Dr. Jonathan Haidt — The Coddling of the American Mind: How Good Intentions and Bad Ideas are ...

Discussion in 'Education' started by Durandal, Sep 5, 2018.

  1. Durandal

    Durandal Well-Known Member Past Donor

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    SCIENCE SALON # 36
    Dr. Jonathan Haidt — The Coddling of the American Mind: How Good Intentions and Bad Ideas are Setting Up a Generation for Failure


    In this fascinating dialogue Dr. Haidt and Dr. Shermer discuss what has been going wrong on many college campuses in the last few years. Speakers are shouted down. Students and professors say they are walking on eggshells and are afraid to speak honestly. Rates of anxiety, depression, and suicide are rising—on campus as well as nationally. How did this happen? In his new book Haidt has teamed up with First Amendment expert Greg Lukianoff to show how the new problems on campus have their origins in three terrible ideas that have become increasingly woven into American childhood and education: What doesn’t kill you makes you weaker; always trust your feelings; and life is a battle between good people and evil people. These three Great Untruths contradict basic psychological principles about well-being and ancient wisdom from many cultures. Embracing these untruths—and the resulting culture of safetyism—interferes with young people’s social, emotional, and intellectual development. It makes it harder for them to become autonomous adults who are able to navigate the bumpy road of life. They explore changes in childhood such as the rise of fearful parenting, the decline of unsupervised, child-directed play, and the new world of social media that has engulfed teenagers in the last decade. They examine changes on campus, including the corporatization of universities and the emergence of new ideas about identity and justice. They situate the conflicts on campus within the context of America’s rapidly rising political polarization and dysfunction.

    Dr. Jonathan Haidt is Professor of Ethical Leadership at New York University’s Stern School of Business. He is a social psychologist whose field is moral psychology. He is the author of The Happiness Hypothesis: Finding Modern Truth in Ancient Wisdom and The Righteous Mind: Why Good People are Divided by Politics and Religion.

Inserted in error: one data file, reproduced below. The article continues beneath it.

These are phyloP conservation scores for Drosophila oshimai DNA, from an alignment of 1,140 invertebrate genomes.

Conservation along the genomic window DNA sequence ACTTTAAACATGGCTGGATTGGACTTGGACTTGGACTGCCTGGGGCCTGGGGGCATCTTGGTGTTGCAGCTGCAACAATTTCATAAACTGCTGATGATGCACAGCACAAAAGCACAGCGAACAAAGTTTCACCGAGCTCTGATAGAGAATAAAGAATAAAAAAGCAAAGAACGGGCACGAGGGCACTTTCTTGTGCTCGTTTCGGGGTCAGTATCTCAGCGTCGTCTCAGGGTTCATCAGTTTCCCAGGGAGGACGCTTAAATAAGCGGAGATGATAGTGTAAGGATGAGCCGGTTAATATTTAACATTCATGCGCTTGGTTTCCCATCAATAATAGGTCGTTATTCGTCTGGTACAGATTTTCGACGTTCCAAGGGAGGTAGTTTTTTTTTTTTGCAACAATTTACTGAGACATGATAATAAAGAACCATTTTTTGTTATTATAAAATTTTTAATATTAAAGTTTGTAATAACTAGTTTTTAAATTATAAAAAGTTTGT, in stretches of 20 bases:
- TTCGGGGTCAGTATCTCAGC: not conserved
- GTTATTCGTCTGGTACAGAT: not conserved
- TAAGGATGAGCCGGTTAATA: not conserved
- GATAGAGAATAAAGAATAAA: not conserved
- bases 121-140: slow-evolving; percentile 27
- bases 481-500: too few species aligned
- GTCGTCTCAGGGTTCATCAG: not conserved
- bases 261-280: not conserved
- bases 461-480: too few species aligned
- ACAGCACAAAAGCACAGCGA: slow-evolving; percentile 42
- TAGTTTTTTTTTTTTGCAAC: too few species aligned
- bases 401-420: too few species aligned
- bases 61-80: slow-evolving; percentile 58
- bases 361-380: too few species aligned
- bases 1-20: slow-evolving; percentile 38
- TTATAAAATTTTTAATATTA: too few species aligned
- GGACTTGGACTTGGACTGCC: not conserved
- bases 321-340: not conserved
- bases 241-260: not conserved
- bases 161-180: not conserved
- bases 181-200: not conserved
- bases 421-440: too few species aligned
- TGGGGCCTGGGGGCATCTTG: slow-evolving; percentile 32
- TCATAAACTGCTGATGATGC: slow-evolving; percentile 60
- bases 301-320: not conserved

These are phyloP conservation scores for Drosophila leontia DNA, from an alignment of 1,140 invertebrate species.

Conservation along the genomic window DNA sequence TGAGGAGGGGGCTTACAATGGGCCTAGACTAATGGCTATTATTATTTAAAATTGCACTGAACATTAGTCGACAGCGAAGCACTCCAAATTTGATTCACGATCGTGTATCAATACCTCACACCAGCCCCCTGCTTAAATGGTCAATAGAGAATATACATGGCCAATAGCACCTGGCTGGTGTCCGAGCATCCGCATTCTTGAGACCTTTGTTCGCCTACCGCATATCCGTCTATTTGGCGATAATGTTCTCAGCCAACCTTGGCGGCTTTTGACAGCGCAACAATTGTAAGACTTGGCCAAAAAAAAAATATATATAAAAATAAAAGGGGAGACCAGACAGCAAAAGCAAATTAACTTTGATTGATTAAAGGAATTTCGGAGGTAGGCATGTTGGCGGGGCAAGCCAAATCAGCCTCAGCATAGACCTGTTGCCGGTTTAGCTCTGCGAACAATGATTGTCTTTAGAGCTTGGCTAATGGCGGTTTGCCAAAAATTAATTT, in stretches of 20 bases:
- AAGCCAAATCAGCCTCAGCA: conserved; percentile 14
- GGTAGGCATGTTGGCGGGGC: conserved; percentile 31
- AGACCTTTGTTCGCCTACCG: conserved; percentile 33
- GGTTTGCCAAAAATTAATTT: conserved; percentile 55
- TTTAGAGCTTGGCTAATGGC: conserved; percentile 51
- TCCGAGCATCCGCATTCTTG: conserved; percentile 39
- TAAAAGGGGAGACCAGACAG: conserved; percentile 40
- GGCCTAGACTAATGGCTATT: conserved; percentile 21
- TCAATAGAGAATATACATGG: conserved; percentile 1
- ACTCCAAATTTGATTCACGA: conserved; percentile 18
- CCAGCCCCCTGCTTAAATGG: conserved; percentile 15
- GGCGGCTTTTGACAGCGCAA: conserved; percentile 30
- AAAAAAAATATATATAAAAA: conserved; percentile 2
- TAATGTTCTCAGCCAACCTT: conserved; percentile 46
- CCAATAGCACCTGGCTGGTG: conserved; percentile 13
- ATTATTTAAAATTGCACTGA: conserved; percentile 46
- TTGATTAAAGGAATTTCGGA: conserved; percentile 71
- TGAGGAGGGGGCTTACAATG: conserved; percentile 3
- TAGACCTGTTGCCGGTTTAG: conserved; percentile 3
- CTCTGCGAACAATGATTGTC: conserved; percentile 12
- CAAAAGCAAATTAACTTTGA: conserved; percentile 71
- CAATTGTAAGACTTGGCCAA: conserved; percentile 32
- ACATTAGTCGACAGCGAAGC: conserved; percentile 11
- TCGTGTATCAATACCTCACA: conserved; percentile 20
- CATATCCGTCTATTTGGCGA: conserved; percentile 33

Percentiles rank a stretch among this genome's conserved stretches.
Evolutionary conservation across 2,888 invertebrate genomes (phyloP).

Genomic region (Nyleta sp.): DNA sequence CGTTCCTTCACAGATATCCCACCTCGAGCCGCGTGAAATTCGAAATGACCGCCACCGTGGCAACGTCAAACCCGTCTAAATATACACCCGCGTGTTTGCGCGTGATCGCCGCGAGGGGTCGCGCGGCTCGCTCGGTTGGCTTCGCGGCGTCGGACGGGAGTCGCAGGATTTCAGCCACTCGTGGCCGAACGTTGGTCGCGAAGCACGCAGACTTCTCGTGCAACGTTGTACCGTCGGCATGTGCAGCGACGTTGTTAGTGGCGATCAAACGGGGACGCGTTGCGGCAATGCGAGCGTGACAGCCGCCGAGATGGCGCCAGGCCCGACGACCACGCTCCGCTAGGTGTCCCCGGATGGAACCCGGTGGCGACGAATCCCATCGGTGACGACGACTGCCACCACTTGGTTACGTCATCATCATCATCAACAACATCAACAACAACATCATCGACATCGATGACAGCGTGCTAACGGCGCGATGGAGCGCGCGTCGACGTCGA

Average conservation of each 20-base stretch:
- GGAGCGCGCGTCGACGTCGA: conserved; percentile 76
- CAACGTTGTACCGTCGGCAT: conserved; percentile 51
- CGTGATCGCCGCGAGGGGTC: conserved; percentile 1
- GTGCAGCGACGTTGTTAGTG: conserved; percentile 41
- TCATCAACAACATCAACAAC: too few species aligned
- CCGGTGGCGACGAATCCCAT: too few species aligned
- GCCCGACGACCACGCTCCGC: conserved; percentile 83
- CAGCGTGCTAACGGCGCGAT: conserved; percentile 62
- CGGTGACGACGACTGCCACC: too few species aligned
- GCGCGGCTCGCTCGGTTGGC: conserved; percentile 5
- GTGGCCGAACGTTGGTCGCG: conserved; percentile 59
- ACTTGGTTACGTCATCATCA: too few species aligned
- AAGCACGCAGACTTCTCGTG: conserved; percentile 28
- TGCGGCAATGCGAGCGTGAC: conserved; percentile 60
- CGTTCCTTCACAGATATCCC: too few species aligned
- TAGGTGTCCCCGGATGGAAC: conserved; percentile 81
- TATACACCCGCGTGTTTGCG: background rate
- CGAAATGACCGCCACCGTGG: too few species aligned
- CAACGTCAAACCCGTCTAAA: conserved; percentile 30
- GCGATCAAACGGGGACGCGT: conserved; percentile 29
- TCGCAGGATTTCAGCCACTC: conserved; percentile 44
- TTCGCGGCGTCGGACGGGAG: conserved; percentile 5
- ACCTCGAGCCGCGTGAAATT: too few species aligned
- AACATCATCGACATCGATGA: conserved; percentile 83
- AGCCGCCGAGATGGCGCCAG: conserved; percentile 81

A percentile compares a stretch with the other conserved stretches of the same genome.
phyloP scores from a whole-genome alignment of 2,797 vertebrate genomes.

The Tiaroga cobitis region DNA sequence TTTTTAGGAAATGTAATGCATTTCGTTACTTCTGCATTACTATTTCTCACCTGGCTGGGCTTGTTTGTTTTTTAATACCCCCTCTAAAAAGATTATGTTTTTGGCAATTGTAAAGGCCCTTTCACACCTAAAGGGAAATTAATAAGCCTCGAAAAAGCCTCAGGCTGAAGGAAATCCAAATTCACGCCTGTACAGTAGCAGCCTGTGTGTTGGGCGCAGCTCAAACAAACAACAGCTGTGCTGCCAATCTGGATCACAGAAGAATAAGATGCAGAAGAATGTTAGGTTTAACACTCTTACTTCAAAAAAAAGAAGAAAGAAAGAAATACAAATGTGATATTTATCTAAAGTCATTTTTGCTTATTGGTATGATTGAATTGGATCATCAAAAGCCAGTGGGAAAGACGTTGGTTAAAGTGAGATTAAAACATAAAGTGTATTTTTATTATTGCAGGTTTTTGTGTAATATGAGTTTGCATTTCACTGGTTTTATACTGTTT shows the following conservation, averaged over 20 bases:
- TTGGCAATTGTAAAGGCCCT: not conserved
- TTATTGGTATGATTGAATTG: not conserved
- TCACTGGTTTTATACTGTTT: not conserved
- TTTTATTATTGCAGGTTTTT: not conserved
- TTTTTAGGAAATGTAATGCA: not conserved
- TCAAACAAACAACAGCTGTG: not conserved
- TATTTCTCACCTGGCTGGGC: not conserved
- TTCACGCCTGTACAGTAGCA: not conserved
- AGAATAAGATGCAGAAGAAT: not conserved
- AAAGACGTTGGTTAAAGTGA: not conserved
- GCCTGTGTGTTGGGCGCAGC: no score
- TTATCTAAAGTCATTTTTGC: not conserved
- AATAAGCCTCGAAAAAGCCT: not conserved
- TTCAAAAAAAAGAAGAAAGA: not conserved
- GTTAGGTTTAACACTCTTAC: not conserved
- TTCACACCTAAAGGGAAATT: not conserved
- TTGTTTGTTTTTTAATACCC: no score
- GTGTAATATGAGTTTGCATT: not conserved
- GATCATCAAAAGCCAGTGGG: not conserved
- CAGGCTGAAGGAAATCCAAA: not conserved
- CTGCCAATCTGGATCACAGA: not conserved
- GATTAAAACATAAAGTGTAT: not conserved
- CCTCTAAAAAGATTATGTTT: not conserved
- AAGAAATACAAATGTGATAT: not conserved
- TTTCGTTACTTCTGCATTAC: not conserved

Listen to Science Salon via iTunes, Spotify, Google Play Music, Stitcher, iHeartRadio, TuneIn, and Soundcloud.

    This remote Science Salon was recorded on August 27, 2018.



    https://www.skeptic.com/science-sal...tions-bad-ideas-set-up-generation-for-failure
     
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  2. perdidochas

    perdidochas Well-Known Member

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    I heard him interviewed on NPR's Morning Edition this week. He has good points. Makes me glad I raised my boys to be as self-sufficient as possible. The sad thing is that the groups in our society that probably most empower young people to think for themselves have been under attack and are weakening by the day. The Scouting movement consists of those groups. At least in terms of Boy Scouts, it's the only place that I could see in middle class American society that children were allowed to make major decisions for themselves. The ideal in BSA is scout-led troops, where the scouts make the majority of the big decisions. My oldest son at age 15 was essentially a project manager for a $2500 project, with his primary workers being 11-14 year old boys (and two parents, not scout leaders). This was his Eagle project, and he did a great job.